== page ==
3 Reasons Why the Radical Anti-Discipline Policies at DOJ Will Outlast the Obama Era
2. Fear of Career
The second reason the GOP will have a hard time rolling back the radical Obama-era policies at DOJ is because many of those appointed to political positions will have a fear of the career DOJ employee. During the Bush years, when Attorney General Alberto Gonzales faced criticism from left-wing blogs and Democrats in Congress, his response, like Meridian's, was to cave. He pushed power down, into the hands of these long-term career bureaucrats. Worst of all, he was proud of it, and spoke openly about how important they were. A number of other political appointees at the time advised him to do this. Gonzales ignored the advice of those who told him to fight back against the left-wing attacks.
Depending on who the next GOP president is, expect some political appointees to be named who are afflicted with fear of the career DOJ employee. Instead of reversing these radical Obama-era polices, they will enshrine them and make them permanent through acquiescence. Instead of boldly reversing these lawless policies, deference to institutional continuity will be more important to the ill-chosen political appointee.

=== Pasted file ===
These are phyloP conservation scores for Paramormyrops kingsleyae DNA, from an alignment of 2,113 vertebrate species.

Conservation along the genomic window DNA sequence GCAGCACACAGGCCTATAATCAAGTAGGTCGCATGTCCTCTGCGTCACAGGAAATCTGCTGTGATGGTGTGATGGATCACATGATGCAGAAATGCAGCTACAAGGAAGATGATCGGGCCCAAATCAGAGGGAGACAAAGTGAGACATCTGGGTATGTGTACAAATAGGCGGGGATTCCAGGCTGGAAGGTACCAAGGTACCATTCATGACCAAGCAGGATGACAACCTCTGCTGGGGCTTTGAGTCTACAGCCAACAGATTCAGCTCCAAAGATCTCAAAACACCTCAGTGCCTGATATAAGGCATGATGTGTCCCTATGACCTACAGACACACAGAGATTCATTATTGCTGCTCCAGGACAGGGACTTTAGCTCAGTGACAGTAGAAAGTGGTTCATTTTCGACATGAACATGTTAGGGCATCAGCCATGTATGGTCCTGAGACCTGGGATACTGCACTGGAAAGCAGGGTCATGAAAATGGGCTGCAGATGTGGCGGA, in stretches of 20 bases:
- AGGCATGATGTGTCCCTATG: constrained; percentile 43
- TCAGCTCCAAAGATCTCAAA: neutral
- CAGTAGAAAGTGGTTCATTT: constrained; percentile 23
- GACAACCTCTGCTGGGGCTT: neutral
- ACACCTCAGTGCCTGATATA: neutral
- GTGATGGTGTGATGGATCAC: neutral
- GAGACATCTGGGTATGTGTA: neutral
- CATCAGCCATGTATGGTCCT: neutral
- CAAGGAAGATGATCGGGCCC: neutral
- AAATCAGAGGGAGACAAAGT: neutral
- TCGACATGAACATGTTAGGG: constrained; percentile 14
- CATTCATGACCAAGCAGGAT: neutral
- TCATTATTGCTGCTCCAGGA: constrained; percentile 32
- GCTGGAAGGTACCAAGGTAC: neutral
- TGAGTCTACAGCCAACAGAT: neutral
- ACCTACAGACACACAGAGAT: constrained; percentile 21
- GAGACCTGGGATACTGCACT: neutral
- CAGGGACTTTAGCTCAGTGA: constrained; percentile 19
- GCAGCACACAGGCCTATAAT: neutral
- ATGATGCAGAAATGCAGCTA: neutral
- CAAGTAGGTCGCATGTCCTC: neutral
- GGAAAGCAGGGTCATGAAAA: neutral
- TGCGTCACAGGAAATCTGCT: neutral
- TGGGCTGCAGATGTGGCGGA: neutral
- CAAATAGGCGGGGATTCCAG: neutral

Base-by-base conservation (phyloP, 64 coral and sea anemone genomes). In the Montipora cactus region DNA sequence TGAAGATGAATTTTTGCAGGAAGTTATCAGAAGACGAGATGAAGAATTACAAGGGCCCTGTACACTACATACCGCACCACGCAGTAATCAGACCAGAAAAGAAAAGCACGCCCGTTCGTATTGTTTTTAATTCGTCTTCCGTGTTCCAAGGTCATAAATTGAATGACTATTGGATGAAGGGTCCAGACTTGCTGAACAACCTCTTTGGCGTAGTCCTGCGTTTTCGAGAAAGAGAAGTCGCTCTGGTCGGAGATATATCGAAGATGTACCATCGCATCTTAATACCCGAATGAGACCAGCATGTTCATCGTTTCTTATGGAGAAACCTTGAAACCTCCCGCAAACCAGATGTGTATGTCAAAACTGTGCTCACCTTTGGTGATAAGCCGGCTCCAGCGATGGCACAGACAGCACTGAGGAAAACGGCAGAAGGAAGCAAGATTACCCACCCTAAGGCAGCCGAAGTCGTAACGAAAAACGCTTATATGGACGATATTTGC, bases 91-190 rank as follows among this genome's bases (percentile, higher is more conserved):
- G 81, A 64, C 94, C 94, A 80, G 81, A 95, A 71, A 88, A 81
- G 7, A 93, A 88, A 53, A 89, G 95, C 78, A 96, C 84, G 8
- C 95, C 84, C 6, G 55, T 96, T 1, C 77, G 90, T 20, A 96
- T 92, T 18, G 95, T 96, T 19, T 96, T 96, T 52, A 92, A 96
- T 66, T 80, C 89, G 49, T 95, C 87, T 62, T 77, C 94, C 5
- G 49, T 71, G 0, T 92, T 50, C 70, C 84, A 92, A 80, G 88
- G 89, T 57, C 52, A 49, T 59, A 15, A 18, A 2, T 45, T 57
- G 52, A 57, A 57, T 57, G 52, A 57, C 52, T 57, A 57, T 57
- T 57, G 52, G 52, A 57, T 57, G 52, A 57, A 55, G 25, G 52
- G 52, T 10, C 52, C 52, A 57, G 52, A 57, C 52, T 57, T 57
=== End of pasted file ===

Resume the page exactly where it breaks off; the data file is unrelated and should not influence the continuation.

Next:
As an aside, the PR mantra during the Alberto Gonzales era was not to respond to attacks coordinated by Democrats in Congress and far-left blogs. "That would just prolong the story," I heard many times. They were stuck in a 1990s model of the news cycle. Let's hope the next GOP administration learns something from the combat effectiveness of the Holder regime.
3. Consent Decrees
The final reason that the next GOP administration will have a hard time undoing the nutty radical policies of the Obama-era DOJ is the existence of consent decrees. These consent decrees don't vanish just because President Obama will in 2017. They remain in force, and the next administration will still have to enforce them.
By now, those first learning about the radical racialist school discipline policies at DOJ should be more concerned about how they will be undone, rather than that they exist.